May

8

In Defense of: The In-Class Final

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As exams begin to wind down, Bwog advocatus diaboli John Sarlitto defends what has been making your life a living hell since Friday: the in-class final.

Two black holes merging: brought to you by your neurosis and a take home final

“How many finals do you have?” you might hear someone ask in those heady twilight moments of the semester, before the darkness and the shadows truly set in. A common enough response goes something like, “Four, but it’s ok; two are take-homes.”

Friends, set aside my unconvincing attempt to simulate human dialogue—because this sentiment is definitively NOT ok.

I’m here to defend the much-maligned in-class final, but against what? Just as spiders have the basilisk and your stomach has weird John Jay meat, the in-class has an ancient enemy it fears above all others: the term paper. The voices of our ancestors have weighed in on their mortal combat before, and the contest will rage long after all of us are gone. This isn’t the place to resolve it. The take-home, however, is an unwelcome interloper. Somewhere between essay and exam, it embodies the worst elements of each.

The take-home is both more deceitful and more difficult than an in-class test. If you can complete it in the comfort of your single or Butler hellhole with the semester’s worth of books and unlimited resources at your disposal, you’d better believe that the standards are going to be higher. Imagine the most neurotic person in your class, and then what he or she will be doing with days to complete a test while you watch Hulu. That’s what you’re up against. In a 180-minute exam period, even that guy can only wreak so much havoc.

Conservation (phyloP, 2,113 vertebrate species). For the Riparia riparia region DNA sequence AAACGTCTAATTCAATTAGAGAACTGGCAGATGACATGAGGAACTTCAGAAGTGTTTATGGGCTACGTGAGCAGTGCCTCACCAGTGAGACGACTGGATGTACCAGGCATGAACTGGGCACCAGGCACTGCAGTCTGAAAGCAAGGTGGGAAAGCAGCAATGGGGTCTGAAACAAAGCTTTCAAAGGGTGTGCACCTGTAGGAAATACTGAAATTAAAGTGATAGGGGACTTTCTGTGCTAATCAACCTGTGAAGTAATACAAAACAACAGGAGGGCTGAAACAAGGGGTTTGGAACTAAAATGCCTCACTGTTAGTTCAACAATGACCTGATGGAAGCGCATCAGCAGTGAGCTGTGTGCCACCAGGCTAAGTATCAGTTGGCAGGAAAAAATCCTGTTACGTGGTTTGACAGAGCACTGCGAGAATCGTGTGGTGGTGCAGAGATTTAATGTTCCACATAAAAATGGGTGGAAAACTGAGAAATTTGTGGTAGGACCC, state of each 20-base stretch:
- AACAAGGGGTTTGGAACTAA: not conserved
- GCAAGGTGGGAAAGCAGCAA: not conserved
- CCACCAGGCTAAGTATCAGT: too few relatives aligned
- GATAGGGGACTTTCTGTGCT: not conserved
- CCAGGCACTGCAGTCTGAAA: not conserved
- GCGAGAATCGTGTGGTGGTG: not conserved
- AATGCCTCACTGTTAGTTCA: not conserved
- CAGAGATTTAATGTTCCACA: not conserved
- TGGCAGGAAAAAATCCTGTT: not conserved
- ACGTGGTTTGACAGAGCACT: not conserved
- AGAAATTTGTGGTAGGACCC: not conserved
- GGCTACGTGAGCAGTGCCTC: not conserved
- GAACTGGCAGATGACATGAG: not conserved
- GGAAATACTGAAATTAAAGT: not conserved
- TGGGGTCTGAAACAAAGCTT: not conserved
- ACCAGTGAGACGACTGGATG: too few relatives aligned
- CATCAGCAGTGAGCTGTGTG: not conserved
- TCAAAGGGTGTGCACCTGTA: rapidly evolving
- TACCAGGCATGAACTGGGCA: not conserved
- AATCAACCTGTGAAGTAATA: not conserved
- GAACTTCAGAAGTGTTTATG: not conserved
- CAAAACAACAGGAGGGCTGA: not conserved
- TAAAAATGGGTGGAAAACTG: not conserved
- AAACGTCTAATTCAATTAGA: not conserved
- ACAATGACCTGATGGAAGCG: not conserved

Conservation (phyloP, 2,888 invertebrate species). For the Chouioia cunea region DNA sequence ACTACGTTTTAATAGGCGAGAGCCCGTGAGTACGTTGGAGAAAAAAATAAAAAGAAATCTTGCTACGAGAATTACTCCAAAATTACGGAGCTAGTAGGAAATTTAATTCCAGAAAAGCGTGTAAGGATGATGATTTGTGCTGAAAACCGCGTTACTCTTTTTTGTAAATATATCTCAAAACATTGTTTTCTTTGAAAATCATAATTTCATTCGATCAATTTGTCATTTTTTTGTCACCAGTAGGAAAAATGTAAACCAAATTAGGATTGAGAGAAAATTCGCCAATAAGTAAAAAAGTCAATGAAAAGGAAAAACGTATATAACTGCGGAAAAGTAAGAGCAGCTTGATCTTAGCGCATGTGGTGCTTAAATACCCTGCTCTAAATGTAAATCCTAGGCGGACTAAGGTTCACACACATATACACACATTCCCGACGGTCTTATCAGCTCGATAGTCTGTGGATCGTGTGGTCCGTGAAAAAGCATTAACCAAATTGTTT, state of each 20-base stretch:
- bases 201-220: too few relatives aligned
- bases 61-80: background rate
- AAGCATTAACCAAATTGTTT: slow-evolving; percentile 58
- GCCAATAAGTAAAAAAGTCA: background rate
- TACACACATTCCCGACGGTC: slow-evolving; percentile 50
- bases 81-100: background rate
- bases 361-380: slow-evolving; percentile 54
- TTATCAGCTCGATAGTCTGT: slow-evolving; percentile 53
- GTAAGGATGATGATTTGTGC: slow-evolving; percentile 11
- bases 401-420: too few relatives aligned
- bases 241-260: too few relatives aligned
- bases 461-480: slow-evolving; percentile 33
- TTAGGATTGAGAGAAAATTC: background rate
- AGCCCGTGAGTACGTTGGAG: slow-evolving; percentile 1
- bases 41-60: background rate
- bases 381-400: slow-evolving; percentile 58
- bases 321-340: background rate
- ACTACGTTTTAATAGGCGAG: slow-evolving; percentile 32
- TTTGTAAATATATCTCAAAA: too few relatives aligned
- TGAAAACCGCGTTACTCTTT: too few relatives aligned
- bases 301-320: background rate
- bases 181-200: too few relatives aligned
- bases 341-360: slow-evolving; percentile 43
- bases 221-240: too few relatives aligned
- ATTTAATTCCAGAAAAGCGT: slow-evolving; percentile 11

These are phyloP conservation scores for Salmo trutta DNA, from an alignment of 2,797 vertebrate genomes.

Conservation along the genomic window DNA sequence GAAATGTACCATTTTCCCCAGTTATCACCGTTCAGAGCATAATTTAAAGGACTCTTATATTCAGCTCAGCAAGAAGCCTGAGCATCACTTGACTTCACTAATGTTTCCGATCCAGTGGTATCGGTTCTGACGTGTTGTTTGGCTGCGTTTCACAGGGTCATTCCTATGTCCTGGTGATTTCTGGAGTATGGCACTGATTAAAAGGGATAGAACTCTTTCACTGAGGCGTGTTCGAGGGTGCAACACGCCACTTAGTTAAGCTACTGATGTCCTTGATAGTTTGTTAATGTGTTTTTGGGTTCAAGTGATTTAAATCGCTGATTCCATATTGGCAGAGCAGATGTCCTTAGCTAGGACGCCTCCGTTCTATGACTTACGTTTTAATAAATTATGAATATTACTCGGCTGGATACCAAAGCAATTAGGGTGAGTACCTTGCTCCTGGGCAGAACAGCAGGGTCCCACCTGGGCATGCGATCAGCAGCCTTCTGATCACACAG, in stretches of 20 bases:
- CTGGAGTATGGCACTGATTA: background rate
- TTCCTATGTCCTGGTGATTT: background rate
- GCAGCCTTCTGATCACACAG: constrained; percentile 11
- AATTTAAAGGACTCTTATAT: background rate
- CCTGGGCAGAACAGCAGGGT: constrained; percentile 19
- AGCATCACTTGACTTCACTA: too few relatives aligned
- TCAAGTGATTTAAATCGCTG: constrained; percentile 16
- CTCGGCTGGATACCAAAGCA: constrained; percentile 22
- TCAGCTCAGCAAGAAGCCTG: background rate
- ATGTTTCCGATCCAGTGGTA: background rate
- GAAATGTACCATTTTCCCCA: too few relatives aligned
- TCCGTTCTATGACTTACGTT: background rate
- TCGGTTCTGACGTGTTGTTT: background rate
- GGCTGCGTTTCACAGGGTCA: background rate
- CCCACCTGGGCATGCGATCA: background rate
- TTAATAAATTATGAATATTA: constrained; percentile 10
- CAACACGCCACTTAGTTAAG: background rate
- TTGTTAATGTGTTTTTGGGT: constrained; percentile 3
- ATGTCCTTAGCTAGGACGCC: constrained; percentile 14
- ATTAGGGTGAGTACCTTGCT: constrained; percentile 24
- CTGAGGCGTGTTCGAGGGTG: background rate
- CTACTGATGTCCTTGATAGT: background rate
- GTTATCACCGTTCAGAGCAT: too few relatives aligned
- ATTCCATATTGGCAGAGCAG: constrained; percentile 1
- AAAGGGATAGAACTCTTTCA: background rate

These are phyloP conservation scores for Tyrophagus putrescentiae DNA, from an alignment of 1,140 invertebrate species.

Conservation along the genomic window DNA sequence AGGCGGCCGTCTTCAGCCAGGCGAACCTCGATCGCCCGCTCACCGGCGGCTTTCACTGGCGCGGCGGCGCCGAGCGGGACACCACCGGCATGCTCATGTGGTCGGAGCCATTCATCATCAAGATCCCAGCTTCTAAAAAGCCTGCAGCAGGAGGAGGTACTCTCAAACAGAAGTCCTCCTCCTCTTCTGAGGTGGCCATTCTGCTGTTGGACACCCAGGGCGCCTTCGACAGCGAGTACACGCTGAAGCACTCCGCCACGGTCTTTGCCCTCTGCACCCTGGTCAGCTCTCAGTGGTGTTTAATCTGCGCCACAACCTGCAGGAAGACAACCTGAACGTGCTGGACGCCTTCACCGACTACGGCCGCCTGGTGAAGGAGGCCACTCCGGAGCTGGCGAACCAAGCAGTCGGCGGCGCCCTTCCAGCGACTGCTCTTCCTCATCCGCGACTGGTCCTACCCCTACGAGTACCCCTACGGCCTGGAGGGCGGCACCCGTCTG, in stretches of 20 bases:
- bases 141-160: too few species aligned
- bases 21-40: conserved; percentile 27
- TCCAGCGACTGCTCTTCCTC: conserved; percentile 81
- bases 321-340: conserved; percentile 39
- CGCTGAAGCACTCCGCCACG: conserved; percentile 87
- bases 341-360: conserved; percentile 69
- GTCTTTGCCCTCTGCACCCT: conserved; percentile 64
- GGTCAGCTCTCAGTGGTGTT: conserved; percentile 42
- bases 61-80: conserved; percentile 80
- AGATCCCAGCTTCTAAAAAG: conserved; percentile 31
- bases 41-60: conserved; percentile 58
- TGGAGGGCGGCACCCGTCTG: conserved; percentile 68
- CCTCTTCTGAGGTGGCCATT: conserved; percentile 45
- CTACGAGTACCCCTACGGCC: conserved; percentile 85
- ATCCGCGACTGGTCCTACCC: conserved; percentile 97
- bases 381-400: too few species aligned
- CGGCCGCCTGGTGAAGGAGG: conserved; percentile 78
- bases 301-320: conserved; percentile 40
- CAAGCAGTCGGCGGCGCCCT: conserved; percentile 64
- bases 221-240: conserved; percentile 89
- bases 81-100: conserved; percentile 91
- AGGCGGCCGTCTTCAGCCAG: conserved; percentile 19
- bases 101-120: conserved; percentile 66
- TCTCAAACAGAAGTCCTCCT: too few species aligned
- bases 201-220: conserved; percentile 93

The questions will be harder and more incisive. They will be more numerous. They will be designed to ferret out the person whose involvement in the class began with the exam. Rightly so, perhaps, but your reading week will be its collateral damage. The take-home rejoices in this, because it enjoys lying to your face. Your professor might implore you not to worry about it, maybe to spend no more than x small number of hours completing it. To believe this would be an amateur’s mistake. You need to treat it like a paper, but with its very specific prompts and required readings, you get none of the satisfaction of creating and submitting a piece of original scholarship. You get only a headache and an opportunity for neurosis.

As those who sleep on the floors of public places routinely demonstrate, one can obsess over anything, and studying for in-class exams is certainly no fun. However, after three hours of torture, even the worst of them is finished. Plus, you get that day-of adrenaline rush, and the leniency of writing by hand in a bluebook. Don’t remember how to spell that distinguished historian’s name? Just capitalize the first letter and scribble away illegibly for an inch or so.  Run out of time to write a conclusion? Odds are, no one will hold it against you. Cite a few of the readings and actually have a thesis, and you’ll earn that A-range grade you so covet. Even if you don’t, campus looks a bit brighter as you walk out, because, goddammit, you raced the clock and finished something.

So send the take-home back to the workshop of misery and deception from which it emerged. Flip over the page, read the instructions, you have until noon. Pick up your pen; you’ve got this. Begin.

“Sick Space Shot” via Wikimedia Commons, “Man”

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21 Comments

  1. Anonymous  

    YES! I couldn't agree more.

  2. So true  

    The adrenalin rush is what I live for, it is like my cocaine. Woke up at 7 am without an alarm clock because I was so excited. Take home tests got nothing my on 3 finals today

  3. Anonymous  

    " Cite a few of the readings and actually have a thesis, and you’ll earn that A-range grade you so covet."
    i wish life was that easy :(
    #lifeasarealmajor

    • Anonymous